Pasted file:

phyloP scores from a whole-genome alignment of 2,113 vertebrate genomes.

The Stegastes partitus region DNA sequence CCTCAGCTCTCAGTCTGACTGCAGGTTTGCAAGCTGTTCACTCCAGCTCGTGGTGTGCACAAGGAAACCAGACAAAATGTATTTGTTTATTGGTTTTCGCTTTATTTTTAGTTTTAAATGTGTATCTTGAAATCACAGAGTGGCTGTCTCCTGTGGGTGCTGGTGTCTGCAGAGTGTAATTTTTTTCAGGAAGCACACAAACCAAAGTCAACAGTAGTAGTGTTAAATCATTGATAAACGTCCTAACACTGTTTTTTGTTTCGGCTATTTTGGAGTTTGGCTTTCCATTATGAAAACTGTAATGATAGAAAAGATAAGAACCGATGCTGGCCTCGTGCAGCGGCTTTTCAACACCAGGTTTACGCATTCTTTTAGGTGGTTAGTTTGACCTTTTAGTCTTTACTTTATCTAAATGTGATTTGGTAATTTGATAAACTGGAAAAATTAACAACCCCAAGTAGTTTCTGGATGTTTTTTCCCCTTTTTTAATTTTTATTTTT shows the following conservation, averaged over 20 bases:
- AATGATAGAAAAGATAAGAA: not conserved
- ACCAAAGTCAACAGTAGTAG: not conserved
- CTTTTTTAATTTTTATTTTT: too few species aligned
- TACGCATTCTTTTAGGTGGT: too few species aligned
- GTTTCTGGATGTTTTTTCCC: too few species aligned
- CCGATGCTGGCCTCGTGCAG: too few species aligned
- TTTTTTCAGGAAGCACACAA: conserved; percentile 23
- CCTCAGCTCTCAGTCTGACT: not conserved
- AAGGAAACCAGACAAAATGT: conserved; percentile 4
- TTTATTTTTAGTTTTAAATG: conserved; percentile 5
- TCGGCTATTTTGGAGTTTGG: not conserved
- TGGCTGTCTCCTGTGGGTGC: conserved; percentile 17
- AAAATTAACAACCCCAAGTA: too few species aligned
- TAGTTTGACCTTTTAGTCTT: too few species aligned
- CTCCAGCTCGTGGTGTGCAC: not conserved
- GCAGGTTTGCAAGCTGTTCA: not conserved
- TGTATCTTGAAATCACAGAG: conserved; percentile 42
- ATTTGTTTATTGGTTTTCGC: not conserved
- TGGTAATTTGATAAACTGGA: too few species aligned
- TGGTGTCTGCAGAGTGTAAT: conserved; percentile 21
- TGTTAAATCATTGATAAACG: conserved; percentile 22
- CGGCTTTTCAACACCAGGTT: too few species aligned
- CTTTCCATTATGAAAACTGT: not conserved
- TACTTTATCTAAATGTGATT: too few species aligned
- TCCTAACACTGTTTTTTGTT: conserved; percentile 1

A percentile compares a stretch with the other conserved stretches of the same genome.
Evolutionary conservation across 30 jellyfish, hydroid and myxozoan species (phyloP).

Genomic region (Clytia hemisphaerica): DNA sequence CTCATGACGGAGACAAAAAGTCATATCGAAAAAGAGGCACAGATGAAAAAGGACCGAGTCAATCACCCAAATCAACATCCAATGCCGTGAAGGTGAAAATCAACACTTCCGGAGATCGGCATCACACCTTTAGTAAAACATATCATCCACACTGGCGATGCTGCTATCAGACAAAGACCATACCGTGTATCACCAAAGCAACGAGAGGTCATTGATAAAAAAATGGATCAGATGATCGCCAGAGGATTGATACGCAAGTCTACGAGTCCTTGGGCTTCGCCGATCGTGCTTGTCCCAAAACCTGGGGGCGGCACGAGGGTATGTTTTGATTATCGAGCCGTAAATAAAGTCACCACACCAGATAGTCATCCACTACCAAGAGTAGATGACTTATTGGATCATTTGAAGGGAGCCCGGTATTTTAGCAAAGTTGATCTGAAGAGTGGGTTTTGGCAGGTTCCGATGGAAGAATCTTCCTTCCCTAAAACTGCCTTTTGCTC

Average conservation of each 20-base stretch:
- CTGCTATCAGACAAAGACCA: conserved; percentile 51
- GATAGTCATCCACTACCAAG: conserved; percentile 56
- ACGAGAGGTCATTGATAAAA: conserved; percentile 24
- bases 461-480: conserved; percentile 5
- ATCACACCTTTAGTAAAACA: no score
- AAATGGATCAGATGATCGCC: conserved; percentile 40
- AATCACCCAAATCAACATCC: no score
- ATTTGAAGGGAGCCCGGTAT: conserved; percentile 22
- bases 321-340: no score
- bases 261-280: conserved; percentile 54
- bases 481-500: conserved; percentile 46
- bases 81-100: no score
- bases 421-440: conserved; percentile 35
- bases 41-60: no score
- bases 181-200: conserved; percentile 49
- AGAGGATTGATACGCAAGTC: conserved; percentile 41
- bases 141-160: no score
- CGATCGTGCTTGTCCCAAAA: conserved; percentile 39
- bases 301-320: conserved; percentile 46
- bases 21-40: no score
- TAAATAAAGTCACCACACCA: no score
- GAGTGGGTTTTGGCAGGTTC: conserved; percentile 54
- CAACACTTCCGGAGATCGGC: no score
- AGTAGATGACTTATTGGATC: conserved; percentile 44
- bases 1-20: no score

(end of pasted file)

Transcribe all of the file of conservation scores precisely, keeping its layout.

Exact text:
phyloP scores from a whole-genome alignment of 2,113 vertebrate genomes.

The Stegastes partitus region DNA sequence CCTCAGCTCTCAGTCTGACTGCAGGTTTGCAAGCTGTTCACTCCAGCTCGTGGTGTGCACAAGGAAACCAGACAAAATGTATTTGTTTATTGGTTTTCGCTTTATTTTTAGTTTTAAATGTGTATCTTGAAATCACAGAGTGGCTGTCTCCTGTGGGTGCTGGTGTCTGCAGAGTGTAATTTTTTTCAGGAAGCACACAAACCAAAGTCAACAGTAGTAGTGTTAAATCATTGATAAACGTCCTAACACTGTTTTTTGTTTCGGCTATTTTGGAGTTTGGCTTTCCATTATGAAAACTGTAATGATAGAAAAGATAAGAACCGATGCTGGCCTCGTGCAGCGGCTTTTCAACACCAGGTTTACGCATTCTTTTAGGTGGTTAGTTTGACCTTTTAGTCTTTACTTTATCTAAATGTGATTTGGTAATTTGATAAACTGGAAAAATTAACAACCCCAAGTAGTTTCTGGATGTTTTTTCCCCTTTTTTAATTTTTATTTTT shows the following conservation, averaged over 20 bases:
- AATGATAGAAAAGATAAGAA: not conserved
- ACCAAAGTCAACAGTAGTAG: not conserved
- CTTTTTTAATTTTTATTTTT: too few species aligned
- TACGCATTCTTTTAGGTGGT: too few species aligned
- GTTTCTGGATGTTTTTTCCC: too few species aligned
- CCGATGCTGGCCTCGTGCAG: too few species aligned
- TTTTTTCAGGAAGCACACAA: conserved; percentile 23
- CCTCAGCTCTCAGTCTGACT: not conserved
- AAGGAAACCAGACAAAATGT: conserved; percentile 4
- TTTATTTTTAGTTTTAAATG: conserved; percentile 5
- TCGGCTATTTTGGAGTTTGG: not conserved
- TGGCTGTCTCCTGTGGGTGC: conserved; percentile 17
- AAAATTAACAACCCCAAGTA: too few species aligned
- TAGTTTGACCTTTTAGTCTT: too few species aligned
- CTCCAGCTCGTGGTGTGCAC: not conserved
- GCAGGTTTGCAAGCTGTTCA: not conserved
- TGTATCTTGAAATCACAGAG: conserved; percentile 42
- ATTTGTTTATTGGTTTTCGC: not conserved
- TGGTAATTTGATAAACTGGA: too few species aligned
- TGGTGTCTGCAGAGTGTAAT: conserved; percentile 21
- TGTTAAATCATTGATAAACG: conserved; percentile 22
- CGGCTTTTCAACACCAGGTT: too few species aligned
- CTTTCCATTATGAAAACTGT: not conserved
- TACTTTATCTAAATGTGATT: too few species aligned
- TCCTAACACTGTTTTTTGTT: conserved; percentile 1

A percentile compares a stretch with the other conserved stretches of the same genome.
Evolutionary conservation across 30 jellyfish, hydroid and myxozoan species (phyloP).

Genomic region (Clytia hemisphaerica): DNA sequence CTCATGACGGAGACAAAAAGTCATATCGAAAAAGAGGCACAGATGAAAAAGGACCGAGTCAATCACCCAAATCAACATCCAATGCCGTGAAGGTGAAAATCAACACTTCCGGAGATCGGCATCACACCTTTAGTAAAACATATCATCCACACTGGCGATGCTGCTATCAGACAAAGACCATACCGTGTATCACCAAAGCAACGAGAGGTCATTGATAAAAAAATGGATCAGATGATCGCCAGAGGATTGATACGCAAGTCTACGAGTCCTTGGGCTTCGCCGATCGTGCTTGTCCCAAAACCTGGGGGCGGCACGAGGGTATGTTTTGATTATCGAGCCGTAAATAAAGTCACCACACCAGATAGTCATCCACTACCAAGAGTAGATGACTTATTGGATCATTTGAAGGGAGCCCGGTATTTTAGCAAAGTTGATCTGAAGAGTGGGTTTTGGCAGGTTCCGATGGAAGAATCTTCCTTCCCTAAAACTGCCTTTTGCTC

Average conservation of each 20-base stretch:
- CTGCTATCAGACAAAGACCA: conserved; percentile 51
- GATAGTCATCCACTACCAAG: conserved; percentile 56
- ACGAGAGGTCATTGATAAAA: conserved; percentile 24
- bases 461-480: conserved; percentile 5
- ATCACACCTTTAGTAAAACA: no score
- AAATGGATCAGATGATCGCC: conserved; percentile 40
- AATCACCCAAATCAACATCC: no score
- ATTTGAAGGGAGCCCGGTAT: conserved; percentile 22
- bases 321-340: no score
- bases 261-280: conserved; percentile 54
- bases 481-500: conserved; percentile 46
- bases 81-100: no score
- bases 421-440: conserved; percentile 35
- bases 41-60: no score
- bases 181-200: conserved; percentile 49
- AGAGGATTGATACGCAAGTC: conserved; percentile 41
- bases 141-160: no score
- CGATCGTGCTTGTCCCAAAA: conserved; percentile 39
- bases 301-320: conserved; percentile 46
- bases 21-40: no score
- TAAATAAAGTCACCACACCA: no score
- GAGTGGGTTTTGGCAGGTTC: conserved; percentile 54
- CAACACTTCCGGAGATCGGC: no score
- AGTAGATGACTTATTGGATC: conserved; percentile 44
- bases 1-20: no score